True problem based learning would embed statistical learning within a larger problem framework where the nature of the problem would drive students to learn the statistics necessary to analyze the system. That level of design still eludes me.

In the second part of the exploration the students were asked to look for a relationship between the bounce number and the bounce height: the height of the first bounce, second bounce, third bounce, fourth bounce. In this exercise the ball was always dropped from 100 centimeters.

The result was a structured and guided exploration of a particular system, rather than an open exploration and problem solving orientation. These explore-analyze-present exercises are designed to run for a week, allowing for a mix of traditional statistical content presentation and student driven analysis and presentation.

The data was gathered on Monday, Wednesday was a working day, Friday was presentation day.

The exercise was guided and structured by the following instructions:

This open data exploration asks you to explore the relationships between drop heights and bounce heights for a superball. There are two explorations to be completed. The first asks you determine the relationship between drop heights and the height of the first bounce for different drop heights. The second asks you to determine the bounce height for each successive bounce when the superball is dropped from a height of 100 centimeters. For each exploration generate a table, an xy scattergraph, generate a trend line, report the equation for the trend line, and the correlation for the trend line.

First exploration

Drop the superball from at least ten different heights. Put the meter stick with the 0 cm at the bottom, 100 cm at the top. Record the height of the first bounce. Use this data to make a table of drop height in centimeters versus the bounce height in centimeters. Create an xy scattergraph, add a trend line, and then report the equation for the trend line including the slope, the intercept, the correlation and any other appropriate statistics. Would the equation predict the bounce for any drop height? What else can you tell the audience about the meaning of the slope?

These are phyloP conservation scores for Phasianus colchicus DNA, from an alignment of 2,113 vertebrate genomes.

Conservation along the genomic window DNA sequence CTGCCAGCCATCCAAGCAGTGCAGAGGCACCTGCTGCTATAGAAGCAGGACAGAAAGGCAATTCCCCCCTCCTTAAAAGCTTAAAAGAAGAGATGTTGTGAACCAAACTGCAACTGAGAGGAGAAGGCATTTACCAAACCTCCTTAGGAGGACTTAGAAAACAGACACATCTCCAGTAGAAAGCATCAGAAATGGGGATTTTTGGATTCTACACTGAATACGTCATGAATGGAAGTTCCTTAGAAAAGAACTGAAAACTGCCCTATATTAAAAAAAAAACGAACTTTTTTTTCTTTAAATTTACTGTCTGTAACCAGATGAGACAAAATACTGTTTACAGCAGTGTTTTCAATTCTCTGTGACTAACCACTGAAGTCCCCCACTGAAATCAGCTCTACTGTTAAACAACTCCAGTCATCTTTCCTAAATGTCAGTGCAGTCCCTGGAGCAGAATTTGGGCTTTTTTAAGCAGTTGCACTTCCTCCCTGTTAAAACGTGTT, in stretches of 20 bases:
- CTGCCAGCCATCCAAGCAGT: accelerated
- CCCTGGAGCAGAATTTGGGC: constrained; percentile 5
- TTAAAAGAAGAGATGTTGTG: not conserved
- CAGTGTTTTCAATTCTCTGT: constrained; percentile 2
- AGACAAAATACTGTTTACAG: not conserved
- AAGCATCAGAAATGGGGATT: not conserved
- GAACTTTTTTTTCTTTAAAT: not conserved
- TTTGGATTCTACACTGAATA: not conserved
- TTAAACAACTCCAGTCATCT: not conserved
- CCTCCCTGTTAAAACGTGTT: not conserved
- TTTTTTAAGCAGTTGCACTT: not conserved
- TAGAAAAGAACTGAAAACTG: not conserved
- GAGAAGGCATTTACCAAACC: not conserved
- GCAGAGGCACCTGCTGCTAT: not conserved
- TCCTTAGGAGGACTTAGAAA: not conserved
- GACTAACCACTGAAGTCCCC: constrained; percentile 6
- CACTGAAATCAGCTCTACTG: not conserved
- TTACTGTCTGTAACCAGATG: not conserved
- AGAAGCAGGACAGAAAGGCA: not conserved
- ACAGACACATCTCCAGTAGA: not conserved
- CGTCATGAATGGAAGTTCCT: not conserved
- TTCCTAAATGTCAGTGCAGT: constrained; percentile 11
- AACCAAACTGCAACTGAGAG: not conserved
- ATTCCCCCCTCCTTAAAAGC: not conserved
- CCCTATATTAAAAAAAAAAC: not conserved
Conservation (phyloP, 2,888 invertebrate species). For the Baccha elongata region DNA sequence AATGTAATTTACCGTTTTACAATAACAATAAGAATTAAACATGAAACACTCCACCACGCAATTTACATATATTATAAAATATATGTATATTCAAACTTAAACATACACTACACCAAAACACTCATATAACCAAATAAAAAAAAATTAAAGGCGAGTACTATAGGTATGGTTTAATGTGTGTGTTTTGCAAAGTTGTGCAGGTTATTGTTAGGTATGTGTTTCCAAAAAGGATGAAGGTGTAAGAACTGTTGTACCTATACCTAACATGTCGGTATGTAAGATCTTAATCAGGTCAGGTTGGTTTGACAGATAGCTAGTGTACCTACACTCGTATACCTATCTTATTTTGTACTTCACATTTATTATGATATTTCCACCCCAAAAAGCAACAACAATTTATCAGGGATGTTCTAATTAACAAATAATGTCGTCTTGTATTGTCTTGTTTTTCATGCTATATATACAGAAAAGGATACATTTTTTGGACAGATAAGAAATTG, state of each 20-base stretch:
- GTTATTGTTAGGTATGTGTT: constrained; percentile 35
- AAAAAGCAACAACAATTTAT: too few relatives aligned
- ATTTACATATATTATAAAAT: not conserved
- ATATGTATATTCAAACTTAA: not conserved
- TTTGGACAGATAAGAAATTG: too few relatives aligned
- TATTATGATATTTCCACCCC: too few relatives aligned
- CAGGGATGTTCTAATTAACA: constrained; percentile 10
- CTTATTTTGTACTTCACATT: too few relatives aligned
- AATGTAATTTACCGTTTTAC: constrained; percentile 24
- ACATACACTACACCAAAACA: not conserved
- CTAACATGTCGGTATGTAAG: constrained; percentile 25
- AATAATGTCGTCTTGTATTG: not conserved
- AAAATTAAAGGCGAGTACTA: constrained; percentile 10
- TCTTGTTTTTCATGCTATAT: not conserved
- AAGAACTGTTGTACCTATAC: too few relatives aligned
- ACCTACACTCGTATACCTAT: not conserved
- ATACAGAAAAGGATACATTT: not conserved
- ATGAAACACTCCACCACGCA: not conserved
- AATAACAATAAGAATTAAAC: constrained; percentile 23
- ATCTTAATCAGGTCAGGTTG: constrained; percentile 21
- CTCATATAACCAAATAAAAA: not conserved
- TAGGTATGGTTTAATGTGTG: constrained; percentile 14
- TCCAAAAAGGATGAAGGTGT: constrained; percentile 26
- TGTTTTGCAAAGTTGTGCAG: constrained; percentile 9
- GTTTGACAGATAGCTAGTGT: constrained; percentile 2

Second exploration

Drop the superball from 100 centimeters high. Record the height of the first bounce. Drop the ball again from 100 cm, let the ball bounce once, and then record the height of the second bounce. Drop the ball again from 100 cm, let the ball bounce twice, and then record the height of the third bounce. Repeat drops from 100 cm until you cannot measure the bounce height any more.

Make a table of bounce number versus bounce height. Use this data to build a table, create an xy scattergraph. Can you add a trend line to the graph? What type of trend line appears to produce the best fit? For that trend line can you at least report the correlation? What does the best fit trend line suggest about bouncing - does the ball stop bouncing or do the bounces just get smaller and smaller until you cannot see them? Any idea what kind of equation might predict the bounce height for any bounce number?

In the above diagram Mitchell Marino uses Google Slides to display a Google Sheets chart of the data from the first part of the exploration. To avoid a conversion issue that arises when using the import function from Google Slides to Schoology using the Google Drive add on, one student submitted the sharing link. This generates a submission in Schoology while providing access to the native Google Slides format presentation.

The students presented their findings to the class.

True problem based learning would embed statistical learning within a larger problem framework where the nature of the problem would drive students to learn the statistics necessary to analyze the system. That level of design still eludes me.